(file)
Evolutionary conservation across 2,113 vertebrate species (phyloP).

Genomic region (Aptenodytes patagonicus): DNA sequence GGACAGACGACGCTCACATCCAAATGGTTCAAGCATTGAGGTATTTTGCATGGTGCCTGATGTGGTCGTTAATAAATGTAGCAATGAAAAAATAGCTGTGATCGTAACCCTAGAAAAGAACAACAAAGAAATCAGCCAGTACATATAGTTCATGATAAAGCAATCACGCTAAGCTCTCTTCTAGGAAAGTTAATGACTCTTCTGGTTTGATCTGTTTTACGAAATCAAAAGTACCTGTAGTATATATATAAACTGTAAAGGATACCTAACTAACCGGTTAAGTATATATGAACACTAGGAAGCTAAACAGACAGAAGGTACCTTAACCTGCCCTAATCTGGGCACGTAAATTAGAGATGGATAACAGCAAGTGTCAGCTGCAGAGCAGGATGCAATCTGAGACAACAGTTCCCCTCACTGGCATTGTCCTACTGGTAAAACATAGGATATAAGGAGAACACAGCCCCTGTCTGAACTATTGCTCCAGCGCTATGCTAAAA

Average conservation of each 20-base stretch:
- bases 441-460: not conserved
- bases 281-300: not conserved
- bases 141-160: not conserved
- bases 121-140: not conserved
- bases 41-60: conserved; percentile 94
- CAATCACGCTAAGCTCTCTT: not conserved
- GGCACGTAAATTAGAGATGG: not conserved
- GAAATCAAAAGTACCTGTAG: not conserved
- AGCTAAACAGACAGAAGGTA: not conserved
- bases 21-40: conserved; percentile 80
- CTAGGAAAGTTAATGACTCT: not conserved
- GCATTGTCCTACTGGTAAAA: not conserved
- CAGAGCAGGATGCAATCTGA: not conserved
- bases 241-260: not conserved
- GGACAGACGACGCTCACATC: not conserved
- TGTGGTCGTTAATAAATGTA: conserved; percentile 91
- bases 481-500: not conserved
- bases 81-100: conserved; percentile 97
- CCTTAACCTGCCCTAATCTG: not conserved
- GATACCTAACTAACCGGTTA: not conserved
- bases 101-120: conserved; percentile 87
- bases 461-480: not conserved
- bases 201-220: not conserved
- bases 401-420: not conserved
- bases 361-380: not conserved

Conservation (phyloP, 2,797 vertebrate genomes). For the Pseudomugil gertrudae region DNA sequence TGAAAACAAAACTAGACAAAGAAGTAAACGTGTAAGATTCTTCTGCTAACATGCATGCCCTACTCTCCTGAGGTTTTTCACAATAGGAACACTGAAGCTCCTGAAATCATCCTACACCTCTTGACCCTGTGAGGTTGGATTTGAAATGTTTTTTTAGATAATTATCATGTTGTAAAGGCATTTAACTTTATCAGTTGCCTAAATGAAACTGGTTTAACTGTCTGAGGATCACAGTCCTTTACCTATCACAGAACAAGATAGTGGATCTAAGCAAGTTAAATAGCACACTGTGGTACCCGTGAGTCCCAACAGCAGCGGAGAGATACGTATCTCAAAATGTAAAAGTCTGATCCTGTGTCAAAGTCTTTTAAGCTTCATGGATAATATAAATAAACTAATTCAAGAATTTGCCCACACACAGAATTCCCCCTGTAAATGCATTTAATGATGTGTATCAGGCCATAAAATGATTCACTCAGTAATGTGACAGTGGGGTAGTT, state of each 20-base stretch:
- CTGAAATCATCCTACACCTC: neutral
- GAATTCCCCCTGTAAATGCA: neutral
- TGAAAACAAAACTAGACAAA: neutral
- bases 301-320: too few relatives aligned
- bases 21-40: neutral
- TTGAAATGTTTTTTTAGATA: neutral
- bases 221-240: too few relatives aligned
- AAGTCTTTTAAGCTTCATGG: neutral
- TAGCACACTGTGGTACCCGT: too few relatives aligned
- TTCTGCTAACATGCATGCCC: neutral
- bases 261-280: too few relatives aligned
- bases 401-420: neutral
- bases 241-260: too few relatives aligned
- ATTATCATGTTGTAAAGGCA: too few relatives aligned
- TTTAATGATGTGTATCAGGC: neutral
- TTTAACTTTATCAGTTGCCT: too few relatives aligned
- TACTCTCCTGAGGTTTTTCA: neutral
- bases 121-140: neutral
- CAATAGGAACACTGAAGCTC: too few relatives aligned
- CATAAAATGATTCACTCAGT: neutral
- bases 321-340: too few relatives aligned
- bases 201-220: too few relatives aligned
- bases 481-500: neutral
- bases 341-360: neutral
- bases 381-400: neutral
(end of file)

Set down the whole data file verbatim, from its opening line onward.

Evolutionary conservation across 2,113 vertebrate species (phyloP).

Genomic region (Aptenodytes patagonicus): DNA sequence GGACAGACGACGCTCACATCCAAATGGTTCAAGCATTGAGGTATTTTGCATGGTGCCTGATGTGGTCGTTAATAAATGTAGCAATGAAAAAATAGCTGTGATCGTAACCCTAGAAAAGAACAACAAAGAAATCAGCCAGTACATATAGTTCATGATAAAGCAATCACGCTAAGCTCTCTTCTAGGAAAGTTAATGACTCTTCTGGTTTGATCTGTTTTACGAAATCAAAAGTACCTGTAGTATATATATAAACTGTAAAGGATACCTAACTAACCGGTTAAGTATATATGAACACTAGGAAGCTAAACAGACAGAAGGTACCTTAACCTGCCCTAATCTGGGCACGTAAATTAGAGATGGATAACAGCAAGTGTCAGCTGCAGAGCAGGATGCAATCTGAGACAACAGTTCCCCTCACTGGCATTGTCCTACTGGTAAAACATAGGATATAAGGAGAACACAGCCCCTGTCTGAACTATTGCTCCAGCGCTATGCTAAAA

Average conservation of each 20-base stretch:
- bases 441-460: not conserved
- bases 281-300: not conserved
- bases 141-160: not conserved
- bases 121-140: not conserved
- bases 41-60: conserved; percentile 94
- CAATCACGCTAAGCTCTCTT: not conserved
- GGCACGTAAATTAGAGATGG: not conserved
- GAAATCAAAAGTACCTGTAG: not conserved
- AGCTAAACAGACAGAAGGTA: not conserved
- bases 21-40: conserved; percentile 80
- CTAGGAAAGTTAATGACTCT: not conserved
- GCATTGTCCTACTGGTAAAA: not conserved
- CAGAGCAGGATGCAATCTGA: not conserved
- bases 241-260: not conserved
- GGACAGACGACGCTCACATC: not conserved
- TGTGGTCGTTAATAAATGTA: conserved; percentile 91
- bases 481-500: not conserved
- bases 81-100: conserved; percentile 97
- CCTTAACCTGCCCTAATCTG: not conserved
- GATACCTAACTAACCGGTTA: not conserved
- bases 101-120: conserved; percentile 87
- bases 461-480: not conserved
- bases 201-220: not conserved
- bases 401-420: not conserved
- bases 361-380: not conserved

Conservation (phyloP, 2,797 vertebrate genomes). For the Pseudomugil gertrudae region DNA sequence TGAAAACAAAACTAGACAAAGAAGTAAACGTGTAAGATTCTTCTGCTAACATGCATGCCCTACTCTCCTGAGGTTTTTCACAATAGGAACACTGAAGCTCCTGAAATCATCCTACACCTCTTGACCCTGTGAGGTTGGATTTGAAATGTTTTTTTAGATAATTATCATGTTGTAAAGGCATTTAACTTTATCAGTTGCCTAAATGAAACTGGTTTAACTGTCTGAGGATCACAGTCCTTTACCTATCACAGAACAAGATAGTGGATCTAAGCAAGTTAAATAGCACACTGTGGTACCCGTGAGTCCCAACAGCAGCGGAGAGATACGTATCTCAAAATGTAAAAGTCTGATCCTGTGTCAAAGTCTTTTAAGCTTCATGGATAATATAAATAAACTAATTCAAGAATTTGCCCACACACAGAATTCCCCCTGTAAATGCATTTAATGATGTGTATCAGGCCATAAAATGATTCACTCAGTAATGTGACAGTGGGGTAGTT, state of each 20-base stretch:
- CTGAAATCATCCTACACCTC: neutral
- GAATTCCCCCTGTAAATGCA: neutral
- TGAAAACAAAACTAGACAAA: neutral
- bases 301-320: too few relatives aligned
- bases 21-40: neutral
- TTGAAATGTTTTTTTAGATA: neutral
- bases 221-240: too few relatives aligned
- AAGTCTTTTAAGCTTCATGG: neutral
- TAGCACACTGTGGTACCCGT: too few relatives aligned
- TTCTGCTAACATGCATGCCC: neutral
- bases 261-280: too few relatives aligned
- bases 401-420: neutral
- bases 241-260: too few relatives aligned
- ATTATCATGTTGTAAAGGCA: too few relatives aligned
- TTTAATGATGTGTATCAGGC: neutral
- TTTAACTTTATCAGTTGCCT: too few relatives aligned
- TACTCTCCTGAGGTTTTTCA: neutral
- bases 121-140: neutral
- CAATAGGAACACTGAAGCTC: too few relatives aligned
- CATAAAATGATTCACTCAGT: neutral
- bases 321-340: too few relatives aligned
- bases 201-220: too few relatives aligned
- bases 481-500: neutral
- bases 341-360: neutral
- bases 381-400: neutral